The Art of Cutting……yourself

Dear Cutter,

Welcome to the club. We have many different tools you can use.

You are creative! But you are not unique. You see, this thing you are doing to yourself, to your body, to your mind, is very artsy and is very real.

According to Merriam-Webster, Art is something that is created with imagination and skill and that is beautiful or that expresses important ideas or feelings.

It takes skill to do what you do. It takes power, and self-control.

It is control. It is power. It is dominance. Of yourself, of your mind, of your spirit, and of your body.  But it does not leave you beautiful. It leaves you more broken.

Where are you cutting?

The first time I cut myself I was probably a teenager. I don’t have much recollection of it except I knew that I started to do it in High school. But it didn’t start as cutting. When I was younger, about 10, I used to hit myself with my fist. I punched myself in the head with my fist. Slapped myself on my face.

I learned where the temple was in science class. I wanted to hit that and create an explosion in my brain. I wanted to be brain dead. Helpless-so that I would either die, or someone would have to take proper care of me.

When that didn’t happen, I moved to better and more creative ways to make myself feel again. It wasn’t about the pain. It was about knowing that I could feel something.

That I was allowed to feel and know that what I felt would be validated.

So I moved to greater things. Pinching became the new thrill and form of escape. I used my nails to pinch myself. At first it was surface, and simple. No pain associated really. Just something I could look back on and admire. It was my handiwork…I was my own art project.

At least something was listening to me.

Eventually, as time wore on, the surface pinching got dull and I felt the effects were not enough. So I started to dig to the point of drawing blood.

You see, drawing blood meant a hole or a scratch was now visible. I needed to see what I was actually doing. I got to a point in my life that I needed to be reminded of the pain that ran so deep. Pinching to the point of drawing blood meant that maybe someone would ask “what’s that?” and I got to choose to tell them or not.

I would have the power to answer.

Pinching and digging my nails into my skin meant the breeze that blew across it would leave a bit of a sting…reminding me that I can feel again. That I have the right to feel.

But I had to give myself this right. I had to remind myself that I had this ability to use all of my senses. For so long, they were oppressed, and held down.

When pinching became obsolete, and people stopped asking me “what’s that? or what do you have on your _____(name a body part that is visible to the world), I graduated to using a paper clip to impale my arms, legs, shoulders, and thighs.

The inner pain was so much stronger than the outer pain.

And  no one asked….because even though these parts were visible, I dressed accordingly.

Scissors became effective because the idea of using scissors was total sophistication in my mind. I was afraid of using a knife, or a Gillette. I was afraid of giving one side all the power.

So, one day scissors destroyed part of my face. I thought this would at least put myself out there. It is hard to hide your face completely.

“Holy Shit, what happened?” By now I had used one of my adoptive father’s animal gauze to cover it and use a bit of the white surgical tape to keep the gauze in place.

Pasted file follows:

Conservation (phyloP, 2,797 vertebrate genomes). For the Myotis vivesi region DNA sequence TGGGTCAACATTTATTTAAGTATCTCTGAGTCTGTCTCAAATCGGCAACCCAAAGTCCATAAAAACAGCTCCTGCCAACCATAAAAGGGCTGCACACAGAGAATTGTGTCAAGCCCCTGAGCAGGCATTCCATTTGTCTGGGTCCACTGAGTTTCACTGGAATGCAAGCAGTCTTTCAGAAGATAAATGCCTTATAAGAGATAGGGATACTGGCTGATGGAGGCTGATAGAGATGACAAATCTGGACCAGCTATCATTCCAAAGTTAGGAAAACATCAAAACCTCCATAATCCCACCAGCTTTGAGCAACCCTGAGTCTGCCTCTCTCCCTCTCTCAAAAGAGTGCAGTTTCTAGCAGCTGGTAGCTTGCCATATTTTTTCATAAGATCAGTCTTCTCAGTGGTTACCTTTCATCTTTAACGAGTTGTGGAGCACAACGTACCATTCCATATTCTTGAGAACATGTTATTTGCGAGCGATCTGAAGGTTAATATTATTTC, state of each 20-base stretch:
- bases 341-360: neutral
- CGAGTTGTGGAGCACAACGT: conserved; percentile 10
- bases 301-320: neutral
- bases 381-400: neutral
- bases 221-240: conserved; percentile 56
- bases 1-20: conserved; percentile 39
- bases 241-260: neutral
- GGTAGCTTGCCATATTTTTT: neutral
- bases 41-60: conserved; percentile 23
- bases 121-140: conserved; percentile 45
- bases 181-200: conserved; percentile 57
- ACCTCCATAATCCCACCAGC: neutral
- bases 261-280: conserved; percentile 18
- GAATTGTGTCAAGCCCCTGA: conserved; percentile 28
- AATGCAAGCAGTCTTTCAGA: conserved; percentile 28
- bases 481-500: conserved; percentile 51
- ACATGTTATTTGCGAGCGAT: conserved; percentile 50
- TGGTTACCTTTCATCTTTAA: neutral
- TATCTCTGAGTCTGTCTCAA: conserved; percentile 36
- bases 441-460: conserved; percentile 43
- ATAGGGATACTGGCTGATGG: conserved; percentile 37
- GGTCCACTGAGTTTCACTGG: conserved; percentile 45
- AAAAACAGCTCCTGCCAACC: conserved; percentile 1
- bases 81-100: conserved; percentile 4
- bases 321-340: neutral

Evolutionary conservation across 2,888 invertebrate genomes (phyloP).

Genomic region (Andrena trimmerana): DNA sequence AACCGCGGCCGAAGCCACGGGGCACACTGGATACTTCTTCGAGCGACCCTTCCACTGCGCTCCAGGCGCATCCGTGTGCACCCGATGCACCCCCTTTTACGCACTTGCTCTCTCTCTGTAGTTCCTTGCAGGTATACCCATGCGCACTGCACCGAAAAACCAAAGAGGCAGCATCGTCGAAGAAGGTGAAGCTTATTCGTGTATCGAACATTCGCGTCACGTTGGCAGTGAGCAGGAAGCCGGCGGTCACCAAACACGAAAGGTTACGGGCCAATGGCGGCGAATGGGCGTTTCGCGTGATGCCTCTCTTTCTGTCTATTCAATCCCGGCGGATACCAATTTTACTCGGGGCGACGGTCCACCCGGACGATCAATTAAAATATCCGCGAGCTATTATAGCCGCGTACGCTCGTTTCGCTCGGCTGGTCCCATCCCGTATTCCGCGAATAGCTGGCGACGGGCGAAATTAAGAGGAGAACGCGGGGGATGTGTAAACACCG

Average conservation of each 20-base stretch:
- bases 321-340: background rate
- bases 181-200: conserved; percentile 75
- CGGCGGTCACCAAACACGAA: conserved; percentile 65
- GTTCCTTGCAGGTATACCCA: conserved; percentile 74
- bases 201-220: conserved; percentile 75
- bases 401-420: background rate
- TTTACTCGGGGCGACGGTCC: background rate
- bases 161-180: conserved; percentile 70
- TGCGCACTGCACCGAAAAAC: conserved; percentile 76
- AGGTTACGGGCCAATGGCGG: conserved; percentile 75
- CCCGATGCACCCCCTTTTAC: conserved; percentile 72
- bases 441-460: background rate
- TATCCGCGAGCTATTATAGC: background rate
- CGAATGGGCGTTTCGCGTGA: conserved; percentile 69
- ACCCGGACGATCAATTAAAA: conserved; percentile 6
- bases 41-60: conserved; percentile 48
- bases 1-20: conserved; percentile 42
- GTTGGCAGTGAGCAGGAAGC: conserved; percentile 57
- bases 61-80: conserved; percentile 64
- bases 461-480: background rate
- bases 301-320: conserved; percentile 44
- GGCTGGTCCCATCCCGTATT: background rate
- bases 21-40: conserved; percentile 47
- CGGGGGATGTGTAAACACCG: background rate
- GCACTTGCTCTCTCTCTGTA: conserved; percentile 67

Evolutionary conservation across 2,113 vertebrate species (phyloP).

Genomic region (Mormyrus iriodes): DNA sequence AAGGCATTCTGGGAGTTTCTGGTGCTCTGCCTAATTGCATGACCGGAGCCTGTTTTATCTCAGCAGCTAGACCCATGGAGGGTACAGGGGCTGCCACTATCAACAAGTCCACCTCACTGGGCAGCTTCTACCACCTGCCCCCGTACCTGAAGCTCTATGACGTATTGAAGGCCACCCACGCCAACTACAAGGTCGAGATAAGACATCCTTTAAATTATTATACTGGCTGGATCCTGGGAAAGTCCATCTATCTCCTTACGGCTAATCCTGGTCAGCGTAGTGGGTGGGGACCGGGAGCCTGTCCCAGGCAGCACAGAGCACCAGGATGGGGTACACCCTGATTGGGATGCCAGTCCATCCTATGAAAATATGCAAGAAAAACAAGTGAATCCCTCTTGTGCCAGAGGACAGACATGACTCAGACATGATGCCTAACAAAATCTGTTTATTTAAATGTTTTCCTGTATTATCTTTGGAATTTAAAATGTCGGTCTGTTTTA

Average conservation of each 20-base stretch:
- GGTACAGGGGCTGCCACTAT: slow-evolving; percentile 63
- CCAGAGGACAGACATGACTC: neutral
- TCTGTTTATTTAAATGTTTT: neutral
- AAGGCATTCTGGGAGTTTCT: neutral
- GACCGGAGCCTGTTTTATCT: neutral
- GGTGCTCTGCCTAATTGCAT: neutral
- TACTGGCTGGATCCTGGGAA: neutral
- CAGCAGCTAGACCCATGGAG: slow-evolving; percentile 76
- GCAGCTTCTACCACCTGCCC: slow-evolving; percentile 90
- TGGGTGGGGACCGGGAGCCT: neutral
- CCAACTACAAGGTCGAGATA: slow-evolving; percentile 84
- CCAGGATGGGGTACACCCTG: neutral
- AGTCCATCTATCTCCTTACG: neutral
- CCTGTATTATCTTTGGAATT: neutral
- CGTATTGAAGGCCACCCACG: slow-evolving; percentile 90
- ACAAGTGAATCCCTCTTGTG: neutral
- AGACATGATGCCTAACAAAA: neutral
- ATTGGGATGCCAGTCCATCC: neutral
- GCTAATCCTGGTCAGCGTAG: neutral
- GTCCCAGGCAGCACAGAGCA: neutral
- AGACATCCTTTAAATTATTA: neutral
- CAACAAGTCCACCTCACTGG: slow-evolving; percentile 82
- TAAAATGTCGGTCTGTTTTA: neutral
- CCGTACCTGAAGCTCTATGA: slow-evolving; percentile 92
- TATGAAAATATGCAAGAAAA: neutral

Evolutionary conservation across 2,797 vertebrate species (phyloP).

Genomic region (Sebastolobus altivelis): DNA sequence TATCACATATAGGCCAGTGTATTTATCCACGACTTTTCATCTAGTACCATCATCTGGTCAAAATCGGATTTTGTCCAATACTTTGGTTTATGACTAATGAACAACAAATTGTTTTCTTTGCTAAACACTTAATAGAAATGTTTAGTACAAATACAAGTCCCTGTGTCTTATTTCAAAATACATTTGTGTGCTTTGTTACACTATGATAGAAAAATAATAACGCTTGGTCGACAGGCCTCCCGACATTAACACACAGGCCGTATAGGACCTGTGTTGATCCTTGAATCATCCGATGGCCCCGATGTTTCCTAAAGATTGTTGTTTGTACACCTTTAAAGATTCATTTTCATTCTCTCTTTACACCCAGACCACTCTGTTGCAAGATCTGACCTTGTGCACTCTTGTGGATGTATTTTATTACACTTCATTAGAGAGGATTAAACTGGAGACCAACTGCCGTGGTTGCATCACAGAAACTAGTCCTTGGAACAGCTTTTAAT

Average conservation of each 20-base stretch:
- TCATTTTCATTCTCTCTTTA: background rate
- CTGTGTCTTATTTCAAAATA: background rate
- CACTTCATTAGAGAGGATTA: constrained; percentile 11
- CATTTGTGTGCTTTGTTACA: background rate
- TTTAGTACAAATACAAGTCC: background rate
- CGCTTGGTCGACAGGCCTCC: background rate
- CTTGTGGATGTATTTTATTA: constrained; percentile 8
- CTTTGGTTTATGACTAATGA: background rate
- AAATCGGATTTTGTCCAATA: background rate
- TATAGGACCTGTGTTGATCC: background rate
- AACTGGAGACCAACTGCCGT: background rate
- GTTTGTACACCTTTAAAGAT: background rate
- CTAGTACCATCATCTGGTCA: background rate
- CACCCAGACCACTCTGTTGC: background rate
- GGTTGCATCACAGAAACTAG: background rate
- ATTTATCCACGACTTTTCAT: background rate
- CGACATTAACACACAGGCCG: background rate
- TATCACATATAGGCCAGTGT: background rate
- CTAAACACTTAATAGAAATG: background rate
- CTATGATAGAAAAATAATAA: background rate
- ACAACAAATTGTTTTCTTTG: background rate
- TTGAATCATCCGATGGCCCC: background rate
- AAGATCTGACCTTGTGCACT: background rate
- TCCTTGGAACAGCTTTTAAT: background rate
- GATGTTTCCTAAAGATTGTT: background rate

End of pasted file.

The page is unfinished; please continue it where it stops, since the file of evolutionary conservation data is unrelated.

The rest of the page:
“Oh, it is just a bad pimple”, I would say. And no one cared to check to see if  a pimple could really require surgical tape and gauze. No one wondered why the gauze covered so much surface area.

They shrugged it off.

Not caring.

Their job was too important. Their work too important. Their mission too important.

Finally, I gathered my artistic tools I had used over a few years and had a pow wow. I told them that they were no longer useful and I had to step it up.

The scissors got real upset and actually broke apart. I was happy!

Now I could use one side, its sharpness like that of a knife. I was ready now.

I had finally found the tool that would get me noticed. I was crying out to them, and yet they were not hearing me. They didn’t question, they didn’t wonder.

They didn’t care.

The knife gave me more relief than any other tool. First, because of the amount of pain it caused. Second because of how large or small I could carefully create my incisions. Third because of how much control I had over my own body, my own self. When I cut, I used ice to numb the pain. At times, before I cut, I would use a piece of ice to numb the area. I had the control. I could do it my way!

Where I cut was my art. I think it is the art of every cutter. Where. Where are we cutting that does not draw too much attention, but draws just enough? I began with my calf. I have the mark to this day. I gradually moved to my wrists.

How I cut was a skill. I think it is a skill for every cutter. We can choose the direction we want to cut in. We can choose how deep, or shallow the cut will be.

How we cut can often determine what we want in the end.

For me, I didn’t want to die as a result of cutting. I wanted to live. I wanted to feel that these shallow and deep incisions; these disorganized pokes, these spread-out fist beatings was the ONLY thing that made me feel real, human, and also alive.

Cutting for me was an art. But the creative part is being able to share my story in hopes that all you cutters out there can know that we are listening, we do understand and we want you to find a different art.

We want you to rise above self-inflicting pain, and know that this club we created, is no longer accepting members. This club is now dismantled.

This is an ex-club.

And we are Recovering Cutters.




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